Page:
MP3 Players Interface.

Given the way most budget MP3 players are used, simplicity is essential; you want to listen to your favorite music without a lot of fuss. Some players, such as the SanDisk Sansa Clip Zip, Philips GoGear Vibe, Mach Speed Eclipse 180, RCA M6104, and Sony E Series Walkman, feature a screen that visually guides you through menus and song lists. Others, like the iPod shuffle and Coby MP550, forego a screen and rely on a few buttons to control the player. The Sony W Series Walkman is built into a pair of headphones, so there's no need or room for anything but a couple of buttons on each earpiece. Regardless of the design, user-friendly minimalism is the order of the day.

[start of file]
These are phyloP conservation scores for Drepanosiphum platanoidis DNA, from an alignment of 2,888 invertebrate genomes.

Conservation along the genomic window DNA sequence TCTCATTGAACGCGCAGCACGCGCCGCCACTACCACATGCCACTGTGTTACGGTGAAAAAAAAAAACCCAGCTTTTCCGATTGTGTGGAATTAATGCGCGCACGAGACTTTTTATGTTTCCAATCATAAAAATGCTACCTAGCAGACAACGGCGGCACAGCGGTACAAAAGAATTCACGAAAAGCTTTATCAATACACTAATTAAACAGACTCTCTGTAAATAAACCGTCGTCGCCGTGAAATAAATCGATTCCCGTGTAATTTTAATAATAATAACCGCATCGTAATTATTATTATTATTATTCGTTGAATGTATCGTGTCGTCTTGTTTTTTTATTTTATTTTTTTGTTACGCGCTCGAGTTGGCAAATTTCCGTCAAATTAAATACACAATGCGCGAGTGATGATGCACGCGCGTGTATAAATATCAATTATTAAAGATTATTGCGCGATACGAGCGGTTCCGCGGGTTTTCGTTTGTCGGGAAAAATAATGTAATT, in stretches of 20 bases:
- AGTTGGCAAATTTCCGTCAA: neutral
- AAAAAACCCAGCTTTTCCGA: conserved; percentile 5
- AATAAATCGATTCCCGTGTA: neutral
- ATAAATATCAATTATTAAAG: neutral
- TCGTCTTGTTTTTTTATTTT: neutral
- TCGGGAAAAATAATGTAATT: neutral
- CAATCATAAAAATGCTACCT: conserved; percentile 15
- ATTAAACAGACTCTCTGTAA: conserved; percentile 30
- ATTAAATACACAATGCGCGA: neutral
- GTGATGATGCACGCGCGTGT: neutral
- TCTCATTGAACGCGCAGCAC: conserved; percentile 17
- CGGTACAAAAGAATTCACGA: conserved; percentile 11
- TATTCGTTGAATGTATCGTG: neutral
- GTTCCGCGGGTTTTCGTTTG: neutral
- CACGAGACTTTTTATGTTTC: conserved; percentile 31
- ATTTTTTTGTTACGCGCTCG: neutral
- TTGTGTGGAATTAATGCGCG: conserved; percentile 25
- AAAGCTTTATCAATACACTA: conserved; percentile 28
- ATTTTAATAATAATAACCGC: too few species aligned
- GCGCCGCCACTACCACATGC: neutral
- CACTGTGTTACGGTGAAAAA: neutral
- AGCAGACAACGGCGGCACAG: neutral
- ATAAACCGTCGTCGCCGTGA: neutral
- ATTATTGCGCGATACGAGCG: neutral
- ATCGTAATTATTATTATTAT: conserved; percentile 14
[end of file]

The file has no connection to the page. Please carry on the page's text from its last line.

Most of the MP3 players we researched earn at least some applause for their interfaces and usability. An expert from Tech Hive says the Sansa Clip Zip's little 1.1-inch color screen makes navigating the device a cinch and consumer reviews attest to its user-friendly qualities. Tech Hive cautions that controls on the Sony W Series Walkman can be hard to use at first because you can't see the buttons when wearing the player (that would be the player-as-headphones), but after some trial and error, you should get the hang of it. The iPod shuffle has no screen, of course, but it does include a voice-over feature that tells you which song, artist, or playlist you're on, a feature that an expert at Tech Hive considers useful.